IF YOU GO
‘Much Ado about Nothing’
Who: Naples Players
When: 8 p.m. Wednesdays through Saturdays and 2 p.m. Sundays through Nov. 21
Where: Sugden Community Theatre, Tobye Studio, 701 Fifth Ave. S., Naples
When: $20, adults; $10, students through age 18. 263-7990.
Endrizzi on 'Much Ado About Nothing'
"In Their Own Words" Video Series
Red leather, yellow leather. Red leather, yellow leather.
After you’ve pronounced that straight through 20 times, your tongue feels as if it’s been stretched to fit a much larger mouth. It’s the zenith of tough verbal exercises from Naples Players director Annette Trossbach to keep her actors conscious of their enunciation.
And enunciate they must. In William Shakespeare’s “Much Ado about Nothing,” the tale of a well-intentioned romantic plot that goes gone terribly awry, the bard doesn’t shoot stray bullets; every word packs some etymological punch.
So this production, which opened Wednesday in the Tobye Studio at Sugden Community Theatre, is conscious of timing, elocution and the physical portrayal of words that aren’t familiar to a population awash in verbiage such as “I was like ....”
Red leather, yellow leather.
“Much Ado About Nothing” is one of Shakespeare’s most fully loaded works. English majors study its various treatments of the word “nothing” and the significance behind the characters’ carefully chosen names. For the average playgoer, however, “Much Ado” is the familiar story of young love’s painful vulnerability, and the extent of cross-purposes we will play at to force out a confession of it.
Many of us will recognize some of our own adolescent tricks in the plot to flush out Benedick’s and Beatrice’s true feelings for each other. Many of us have felt the same rush of blinding anger — and behaved as badly — as Claudio does when he thinks his betrothed has a back-door boyfriend.
“Everyone gets set up to believe some falsehood, and they get suckered in so easily,” observed Trossbach with a chuckle. Yet, she added, they’re believable personalities — much richer than most of the characters in “Clockwork Orange,” which she directed for her own More Crinoline Productions in Fort Myers last month.
“Isn’t that great? I love that. ‘Clockwork Orange’ was exactly the opposite, because, except for the character of Alex, there wasn’t really deep character development. I really enjoy working with characters.”
Booking Shakespeare, however, seems to be risky in an economic era when theater companies are offering escapist fare as good box office.
“There’s been a contingent in Naples that’s really been pushing for some Shakespeare for some time,” Trossbach countered. The choice of “Much Ado” came from Naples Players Artistic Director Dallas Dunnagan, who had seen it in Stratford-on-Avon. Shakespeare is not above out-loud laughs, Trossbach emphasized.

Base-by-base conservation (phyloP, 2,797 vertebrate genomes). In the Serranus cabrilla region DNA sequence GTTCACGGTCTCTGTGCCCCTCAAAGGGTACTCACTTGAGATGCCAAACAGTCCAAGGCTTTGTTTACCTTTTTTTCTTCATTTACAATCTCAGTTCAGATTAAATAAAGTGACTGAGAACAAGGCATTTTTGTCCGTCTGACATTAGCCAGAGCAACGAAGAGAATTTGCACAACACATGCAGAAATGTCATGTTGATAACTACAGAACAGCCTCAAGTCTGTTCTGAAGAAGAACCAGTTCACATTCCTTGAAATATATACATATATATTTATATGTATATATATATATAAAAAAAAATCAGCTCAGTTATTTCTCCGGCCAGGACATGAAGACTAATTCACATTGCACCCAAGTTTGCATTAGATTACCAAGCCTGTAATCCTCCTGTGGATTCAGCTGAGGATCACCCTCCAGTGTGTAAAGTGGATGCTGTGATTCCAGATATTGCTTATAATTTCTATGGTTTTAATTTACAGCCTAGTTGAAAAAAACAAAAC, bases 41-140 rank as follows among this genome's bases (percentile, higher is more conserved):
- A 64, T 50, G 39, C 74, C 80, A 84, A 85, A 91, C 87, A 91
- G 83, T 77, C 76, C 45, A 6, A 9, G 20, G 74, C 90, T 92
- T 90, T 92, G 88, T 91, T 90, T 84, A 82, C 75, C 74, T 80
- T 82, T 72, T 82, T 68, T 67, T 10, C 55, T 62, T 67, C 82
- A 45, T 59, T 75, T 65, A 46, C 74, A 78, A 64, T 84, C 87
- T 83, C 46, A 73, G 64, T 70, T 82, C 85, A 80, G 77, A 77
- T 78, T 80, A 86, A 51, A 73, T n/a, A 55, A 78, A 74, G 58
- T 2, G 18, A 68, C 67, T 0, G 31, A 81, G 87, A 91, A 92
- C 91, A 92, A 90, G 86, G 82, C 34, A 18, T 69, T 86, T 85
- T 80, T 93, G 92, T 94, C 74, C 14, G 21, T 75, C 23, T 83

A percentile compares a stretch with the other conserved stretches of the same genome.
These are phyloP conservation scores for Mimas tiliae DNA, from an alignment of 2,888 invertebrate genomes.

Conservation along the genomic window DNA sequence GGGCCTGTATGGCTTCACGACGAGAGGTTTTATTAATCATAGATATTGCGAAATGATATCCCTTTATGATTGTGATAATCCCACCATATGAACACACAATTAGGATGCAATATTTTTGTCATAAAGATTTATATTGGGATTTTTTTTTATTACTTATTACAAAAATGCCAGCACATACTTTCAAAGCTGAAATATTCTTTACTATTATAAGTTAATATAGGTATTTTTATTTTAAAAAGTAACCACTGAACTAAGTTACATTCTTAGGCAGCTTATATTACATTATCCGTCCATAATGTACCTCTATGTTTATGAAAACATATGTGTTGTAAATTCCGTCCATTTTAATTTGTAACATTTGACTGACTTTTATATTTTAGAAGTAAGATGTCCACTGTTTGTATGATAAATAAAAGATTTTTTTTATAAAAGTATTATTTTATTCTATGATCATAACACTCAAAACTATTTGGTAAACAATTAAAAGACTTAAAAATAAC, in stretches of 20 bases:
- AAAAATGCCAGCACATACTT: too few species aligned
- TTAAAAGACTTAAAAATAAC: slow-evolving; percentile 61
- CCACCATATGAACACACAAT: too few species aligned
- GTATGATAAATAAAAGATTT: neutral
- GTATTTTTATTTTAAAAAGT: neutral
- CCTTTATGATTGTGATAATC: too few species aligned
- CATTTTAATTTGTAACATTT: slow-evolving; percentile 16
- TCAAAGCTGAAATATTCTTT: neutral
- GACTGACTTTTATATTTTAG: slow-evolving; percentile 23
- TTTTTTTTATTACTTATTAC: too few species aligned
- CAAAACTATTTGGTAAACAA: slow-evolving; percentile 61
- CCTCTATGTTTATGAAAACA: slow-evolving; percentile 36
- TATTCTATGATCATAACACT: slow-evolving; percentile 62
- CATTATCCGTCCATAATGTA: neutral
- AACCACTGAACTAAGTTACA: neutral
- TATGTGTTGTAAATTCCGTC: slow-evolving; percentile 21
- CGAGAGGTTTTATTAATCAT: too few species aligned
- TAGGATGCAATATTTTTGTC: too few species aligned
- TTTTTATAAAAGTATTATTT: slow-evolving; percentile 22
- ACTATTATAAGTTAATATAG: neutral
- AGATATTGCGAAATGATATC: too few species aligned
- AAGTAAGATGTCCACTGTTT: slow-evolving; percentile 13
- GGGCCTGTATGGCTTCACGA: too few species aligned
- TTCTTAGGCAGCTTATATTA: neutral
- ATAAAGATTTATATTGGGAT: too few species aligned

“I approach Shakespeare from the point of view to removing the barriers to people enjoying it. One is the costuming — tunics, floor-length gowns, codpieces — things that distract people,” she said. The Naples Players production is in 1990s-era clothing, with Austin Reed suits and yuppie fem garb. Trossbach also uses what she calls “broad acting,” which incorporates physical indications — “A gesture or a muscle group tension will be a springboard for a certain actor” — rather than the classical gestures that have been worn into caricatures.
Finally, she dumped the British accents Shakespearean plays often incorporate.
“First of all, it’s never consistent without extensive coaching. I can do that with actors, but why? We identify with American accents. Let’s do it in a modern setting with modern emotions we can sympathize with:”
Trossbach also likes to bring out a cast’s inner Shakespeare: “Usually I’ll work with community people with very little to zero training. It’s a crash course,” she declared happily. The actors in “Much Ado” may also be extra conscientious about their characters because they’re playing against type.
At a technical rehearsal last week, the cast were in that ‘90s look, with camouflage gear from Operation Desert Storm and local law enforcement trappings of “The Wonder Years.” Set, light and sound designer Jeff Weiss had piped in some Bon Jovi to set a student union mood, and behind the Sicilian stucco walls there could have been a fax machine spitting out lunch menus.
“It’s my first serious role,” admitted Bill Ziff-Levine, who plays Hero’s doting, but eventually disbelieving, father. “I’ve always done comedy.
“But it wasn’t hard to understand the character,” he added. “I have a daughter who is about the age Hero is, so I could understand a lot of his behavior. Leonato is a nice guy, until ...” He shoots that familiar angry-dad look.
“A Christmas Carol” was Karl Williams’ last venture on stage. The retired GE engineer was back in greasepaint in the role of Verges, sidekick to Dogberry, the local constable. Dressed in a security guard’s garb for his part, the lanky Williams, who has been a boat captain at the Conservancy and a volunteer with SCORE, says he’s doing things in retirement that he has always wanted to do again.
Or in this case, do even better than before. His last onstage role was at least 10 years ago, he added, at a community college “that wasn’t near the professional level of this production.”